Tuesday, July 23, 2024

Mexico City International Airport (AICM) to raise fees in 2024

The Mexico City International Airport (AICM) has announced that a range of airport fees will increase significantly in 2024, a move the National Chamber of Air Transport (Canaero) says will have a negative effective on Mexico’s competitiveness and raise the cost of airplane tickets.

The AICM and the Ministry of the Navy (SEMAR), which controls the airport, announced the fee hikes in a statement published on Monday.

Mexico City International Airport
The navy has been in charge of security at the Mexico City International Airport since early 2022 and was given full control this year. (Tomás Acosta Ordaz / Cuartoscuro.com)

What are the increases?

Fees payable by airlines for landing, the boarding and disembarkation of passengers, overnight stays for aircraft and the revision of passengers and their hand luggage are all going up by around 77%.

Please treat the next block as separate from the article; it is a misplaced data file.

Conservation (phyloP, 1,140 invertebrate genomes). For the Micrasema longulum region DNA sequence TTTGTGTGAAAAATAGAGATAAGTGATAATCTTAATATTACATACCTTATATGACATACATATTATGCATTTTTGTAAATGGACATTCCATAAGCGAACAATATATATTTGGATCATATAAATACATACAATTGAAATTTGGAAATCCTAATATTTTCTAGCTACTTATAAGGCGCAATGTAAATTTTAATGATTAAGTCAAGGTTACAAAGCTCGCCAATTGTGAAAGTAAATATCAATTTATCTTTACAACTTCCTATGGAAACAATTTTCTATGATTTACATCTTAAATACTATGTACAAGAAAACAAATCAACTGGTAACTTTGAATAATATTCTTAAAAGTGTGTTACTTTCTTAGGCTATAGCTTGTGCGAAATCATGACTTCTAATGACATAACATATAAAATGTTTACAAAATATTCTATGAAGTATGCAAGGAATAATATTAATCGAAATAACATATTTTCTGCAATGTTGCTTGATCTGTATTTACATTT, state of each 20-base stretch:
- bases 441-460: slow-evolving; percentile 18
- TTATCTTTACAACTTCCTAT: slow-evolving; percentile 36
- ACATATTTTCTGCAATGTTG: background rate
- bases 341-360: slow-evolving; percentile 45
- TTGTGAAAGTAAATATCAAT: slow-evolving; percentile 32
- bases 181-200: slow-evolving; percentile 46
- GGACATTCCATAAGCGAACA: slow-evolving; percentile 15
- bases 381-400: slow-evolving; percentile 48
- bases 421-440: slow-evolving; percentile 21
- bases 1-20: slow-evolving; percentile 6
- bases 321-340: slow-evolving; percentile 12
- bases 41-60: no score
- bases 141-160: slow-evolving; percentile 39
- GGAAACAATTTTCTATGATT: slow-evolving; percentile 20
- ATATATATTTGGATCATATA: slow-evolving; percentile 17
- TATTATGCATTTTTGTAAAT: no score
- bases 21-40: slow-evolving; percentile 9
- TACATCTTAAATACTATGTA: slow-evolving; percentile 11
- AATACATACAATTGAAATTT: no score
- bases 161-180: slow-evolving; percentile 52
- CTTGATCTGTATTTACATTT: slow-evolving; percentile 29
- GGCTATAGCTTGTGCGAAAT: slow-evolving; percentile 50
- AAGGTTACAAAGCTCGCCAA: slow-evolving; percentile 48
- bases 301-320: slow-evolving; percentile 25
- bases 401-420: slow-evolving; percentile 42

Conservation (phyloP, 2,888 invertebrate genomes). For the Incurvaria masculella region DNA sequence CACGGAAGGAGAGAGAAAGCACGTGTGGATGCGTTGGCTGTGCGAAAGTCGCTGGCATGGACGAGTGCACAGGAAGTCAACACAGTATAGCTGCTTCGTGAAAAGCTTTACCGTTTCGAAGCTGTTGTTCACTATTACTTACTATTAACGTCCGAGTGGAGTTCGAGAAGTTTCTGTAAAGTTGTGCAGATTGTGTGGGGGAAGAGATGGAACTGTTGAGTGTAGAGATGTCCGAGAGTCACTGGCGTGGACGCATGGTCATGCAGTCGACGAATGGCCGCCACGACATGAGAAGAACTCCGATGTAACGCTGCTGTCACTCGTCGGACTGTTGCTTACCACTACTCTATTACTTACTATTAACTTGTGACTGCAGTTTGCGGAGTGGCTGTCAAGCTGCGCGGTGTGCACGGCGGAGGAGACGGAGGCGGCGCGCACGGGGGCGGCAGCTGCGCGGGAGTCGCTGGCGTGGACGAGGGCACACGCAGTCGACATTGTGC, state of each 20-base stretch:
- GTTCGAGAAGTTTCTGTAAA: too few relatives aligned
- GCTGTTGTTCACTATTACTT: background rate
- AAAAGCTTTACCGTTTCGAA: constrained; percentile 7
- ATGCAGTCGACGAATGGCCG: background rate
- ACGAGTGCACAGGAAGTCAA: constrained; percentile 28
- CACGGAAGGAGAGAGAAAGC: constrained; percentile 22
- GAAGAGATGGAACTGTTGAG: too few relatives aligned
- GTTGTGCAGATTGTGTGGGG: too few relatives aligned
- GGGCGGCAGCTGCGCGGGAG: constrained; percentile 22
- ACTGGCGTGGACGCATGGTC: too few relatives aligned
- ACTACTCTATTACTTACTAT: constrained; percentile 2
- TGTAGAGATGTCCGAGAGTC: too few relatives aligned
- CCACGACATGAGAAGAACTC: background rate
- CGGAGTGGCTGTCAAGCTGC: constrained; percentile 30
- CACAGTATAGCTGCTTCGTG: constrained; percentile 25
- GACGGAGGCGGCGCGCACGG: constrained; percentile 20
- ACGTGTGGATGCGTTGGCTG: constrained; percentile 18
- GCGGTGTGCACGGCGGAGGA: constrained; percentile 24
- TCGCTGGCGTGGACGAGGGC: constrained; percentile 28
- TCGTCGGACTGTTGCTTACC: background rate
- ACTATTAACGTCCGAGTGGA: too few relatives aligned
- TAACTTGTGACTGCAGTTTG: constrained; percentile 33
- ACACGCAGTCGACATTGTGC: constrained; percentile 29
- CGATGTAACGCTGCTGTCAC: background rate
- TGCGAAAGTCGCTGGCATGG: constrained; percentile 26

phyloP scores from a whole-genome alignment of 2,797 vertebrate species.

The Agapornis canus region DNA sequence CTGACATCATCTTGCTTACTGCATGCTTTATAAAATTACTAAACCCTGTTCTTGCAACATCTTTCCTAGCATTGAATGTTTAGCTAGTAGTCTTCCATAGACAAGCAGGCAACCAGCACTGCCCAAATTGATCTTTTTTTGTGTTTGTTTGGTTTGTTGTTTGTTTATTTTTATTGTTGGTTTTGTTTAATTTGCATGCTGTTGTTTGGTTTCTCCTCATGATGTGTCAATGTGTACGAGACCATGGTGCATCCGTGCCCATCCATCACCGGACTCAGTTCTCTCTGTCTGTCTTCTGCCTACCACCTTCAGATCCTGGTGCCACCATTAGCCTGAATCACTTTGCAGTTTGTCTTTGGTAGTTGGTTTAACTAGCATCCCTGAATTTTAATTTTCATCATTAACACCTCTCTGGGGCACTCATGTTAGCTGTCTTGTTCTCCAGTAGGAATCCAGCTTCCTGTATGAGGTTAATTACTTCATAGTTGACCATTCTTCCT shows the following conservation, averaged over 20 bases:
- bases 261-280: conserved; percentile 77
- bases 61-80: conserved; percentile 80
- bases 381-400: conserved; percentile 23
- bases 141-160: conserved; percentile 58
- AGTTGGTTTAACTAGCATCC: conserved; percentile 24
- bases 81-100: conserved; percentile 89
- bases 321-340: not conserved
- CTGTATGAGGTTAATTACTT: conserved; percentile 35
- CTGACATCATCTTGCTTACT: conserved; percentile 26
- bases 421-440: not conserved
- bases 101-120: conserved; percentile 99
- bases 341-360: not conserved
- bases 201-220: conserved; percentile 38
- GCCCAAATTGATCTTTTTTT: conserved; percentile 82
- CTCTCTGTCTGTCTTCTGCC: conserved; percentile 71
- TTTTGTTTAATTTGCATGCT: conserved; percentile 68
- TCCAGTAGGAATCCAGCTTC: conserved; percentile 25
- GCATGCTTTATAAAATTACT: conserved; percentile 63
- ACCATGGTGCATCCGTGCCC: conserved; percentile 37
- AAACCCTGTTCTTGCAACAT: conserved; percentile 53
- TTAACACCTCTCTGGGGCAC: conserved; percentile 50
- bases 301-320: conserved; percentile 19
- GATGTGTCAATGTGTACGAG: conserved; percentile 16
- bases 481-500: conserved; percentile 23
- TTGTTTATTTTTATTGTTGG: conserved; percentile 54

The fee increases apply to both domestic and international flights. The fees for the latter are significantly higher than those for the former.

The total amount payable by airlines for each flight varies depending on the weight of the aircraft they are operating, the number of passengers on board and the length of time their plane is remaining at the airport.

The airport use fee (TUA) for AICM will also increase on Jan. 1, 2024, but the hike is a much more modest 3.2%. The TUA will be US $28.95 for domestic passengers and $54.96 for international ones next year. The fee in pesos fluctuates depending on the prevailing USD:MXN exchange rate.